Afghanistan's Government Really Wants to Shut Down the New Islamic State Radio Station

The IS station is broadcasting on the 90 FM frequency throughout the eastern province of Nangarhar, where IS controls several districts it took over from the Taliban. The aim is to increase the group's appeal among young Afghans.
December 21, 2015, 4:10pm
Photo via EPA

The Islamic State terror insurgency has launched a radio show in eastern Afghanistan in a bid to win fresh recruits to its cause.

VICE News spoke with Gulab Khan, a shop owner in Jalalabad, located in the eastern province of Nangarhar, who said that the IS radio station is currently broadcasting on the 90 FM frequency throughout the province. The station plays propaganda messages and "asks people to support IS fighters as they are fighting to bring peace," he said. "They encourage youth to take action and join them in the fight against government until they raise their black flag on the Afghan and Pakistani presidential palaces."

The provincial government is doing its best to locate the radio signal and shut it off, officials told VICE News.

"They move from one place to another," said Attaullah Khogyani, a spokesperson for the governor of Nangarhar. "It makes it difficult for us."

The broadcast can be heard throughout the province, where IS controls several districts that it took over from the Taliban. There's a concern that the propaganda could encourage some young Afghans to support IS.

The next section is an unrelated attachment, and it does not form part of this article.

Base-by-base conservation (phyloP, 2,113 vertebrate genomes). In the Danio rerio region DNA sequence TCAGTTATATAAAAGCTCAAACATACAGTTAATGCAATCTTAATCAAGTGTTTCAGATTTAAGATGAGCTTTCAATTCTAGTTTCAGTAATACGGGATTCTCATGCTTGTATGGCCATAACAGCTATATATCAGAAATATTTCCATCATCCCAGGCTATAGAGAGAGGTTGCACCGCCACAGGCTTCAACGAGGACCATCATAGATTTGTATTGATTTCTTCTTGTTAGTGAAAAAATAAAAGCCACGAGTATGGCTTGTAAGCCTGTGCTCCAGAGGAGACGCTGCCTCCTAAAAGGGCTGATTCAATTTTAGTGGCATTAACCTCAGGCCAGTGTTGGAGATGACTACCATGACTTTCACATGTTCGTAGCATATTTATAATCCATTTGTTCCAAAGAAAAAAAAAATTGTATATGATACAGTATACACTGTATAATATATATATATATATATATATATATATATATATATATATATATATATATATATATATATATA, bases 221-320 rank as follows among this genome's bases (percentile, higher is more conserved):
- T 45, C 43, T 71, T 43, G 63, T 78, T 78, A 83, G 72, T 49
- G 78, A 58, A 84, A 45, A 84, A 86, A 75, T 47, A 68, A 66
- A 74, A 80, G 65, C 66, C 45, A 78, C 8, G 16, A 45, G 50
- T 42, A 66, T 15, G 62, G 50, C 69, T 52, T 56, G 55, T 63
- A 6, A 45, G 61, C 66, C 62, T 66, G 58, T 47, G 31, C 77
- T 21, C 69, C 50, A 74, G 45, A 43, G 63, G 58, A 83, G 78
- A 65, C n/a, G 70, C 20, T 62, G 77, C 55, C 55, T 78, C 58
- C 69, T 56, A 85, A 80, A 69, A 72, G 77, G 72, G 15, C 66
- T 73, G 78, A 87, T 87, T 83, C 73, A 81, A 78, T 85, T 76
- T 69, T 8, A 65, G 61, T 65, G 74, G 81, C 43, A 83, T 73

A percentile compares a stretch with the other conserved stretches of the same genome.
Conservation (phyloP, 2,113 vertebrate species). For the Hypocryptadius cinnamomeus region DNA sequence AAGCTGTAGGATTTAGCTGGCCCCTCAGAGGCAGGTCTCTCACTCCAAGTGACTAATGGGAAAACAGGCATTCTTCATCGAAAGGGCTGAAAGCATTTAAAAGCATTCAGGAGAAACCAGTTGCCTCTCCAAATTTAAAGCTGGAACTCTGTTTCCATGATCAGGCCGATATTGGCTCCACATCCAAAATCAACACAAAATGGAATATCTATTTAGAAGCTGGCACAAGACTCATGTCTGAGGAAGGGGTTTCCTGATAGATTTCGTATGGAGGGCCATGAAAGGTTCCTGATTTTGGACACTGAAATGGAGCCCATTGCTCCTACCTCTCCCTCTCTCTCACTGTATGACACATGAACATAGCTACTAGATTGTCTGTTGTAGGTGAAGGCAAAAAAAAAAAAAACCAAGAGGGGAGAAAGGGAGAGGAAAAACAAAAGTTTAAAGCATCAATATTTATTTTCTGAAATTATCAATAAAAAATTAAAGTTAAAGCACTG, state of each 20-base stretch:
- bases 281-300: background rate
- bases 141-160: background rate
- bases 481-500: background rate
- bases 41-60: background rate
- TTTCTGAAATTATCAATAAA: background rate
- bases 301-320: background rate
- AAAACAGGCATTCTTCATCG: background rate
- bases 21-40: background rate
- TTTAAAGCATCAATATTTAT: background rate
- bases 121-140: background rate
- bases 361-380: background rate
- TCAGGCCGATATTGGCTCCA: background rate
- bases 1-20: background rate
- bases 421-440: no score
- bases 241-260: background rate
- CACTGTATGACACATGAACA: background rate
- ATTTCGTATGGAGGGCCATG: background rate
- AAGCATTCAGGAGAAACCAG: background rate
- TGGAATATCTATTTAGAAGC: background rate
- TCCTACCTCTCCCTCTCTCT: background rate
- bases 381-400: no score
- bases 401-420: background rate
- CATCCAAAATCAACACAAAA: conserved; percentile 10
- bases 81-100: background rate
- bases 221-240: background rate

"Most of our people are jobless, and this radio will encourage lots of people to join their ranks," said Ahmad Ali Hazrat, head of the provincial council in Nangarhar.

"Now Daesh are seven kilometers outside Jalalabad city and if the government doesn't act soon it will expand its broadcast and recruit even from Kabul," he added, referring to IS by its Arabic acronym.

Locals report that the radio station broadcasts a 90-minute daily Pashto language program called "Voice of the Caliphate." It presents a mix of interviews, messages, and songs about IS — the latter a cappella, since the group does not condone the use of instruments.

During one program, a self-identified IS member said that the broadcast was designed to counter negative stereotypes about the group.

"There are many projects to defame us," the member, identified as Jan Aqa Shafaq, said. "Most of our young generation, these 'lipstick young' who shave closely and wear the kind of clothing that does not distinguish them from females, create such propaganda."

IS is a relatively new force in Afghanistan, and very little is known about the size of its fighting force, the depth of its local support, and the extent of its operational links with its strongholds in Syria and Iraq. In one of the most detailed assessments of IS strength in Afghanistan, US General John Campbell, the commander of international forces in Afghanistan, estimated last week that between 1,000 and 3,000 members of the movement were active in the country.

It is believed that many of the IS commanders in Afghanistan are former Taliban officials who have defected because of internal disputes among the group, which experienced a leadership crisis after it was revealed over the summer that Mullah Mohammed Omar, its longtime chief, had actually died in 2013.

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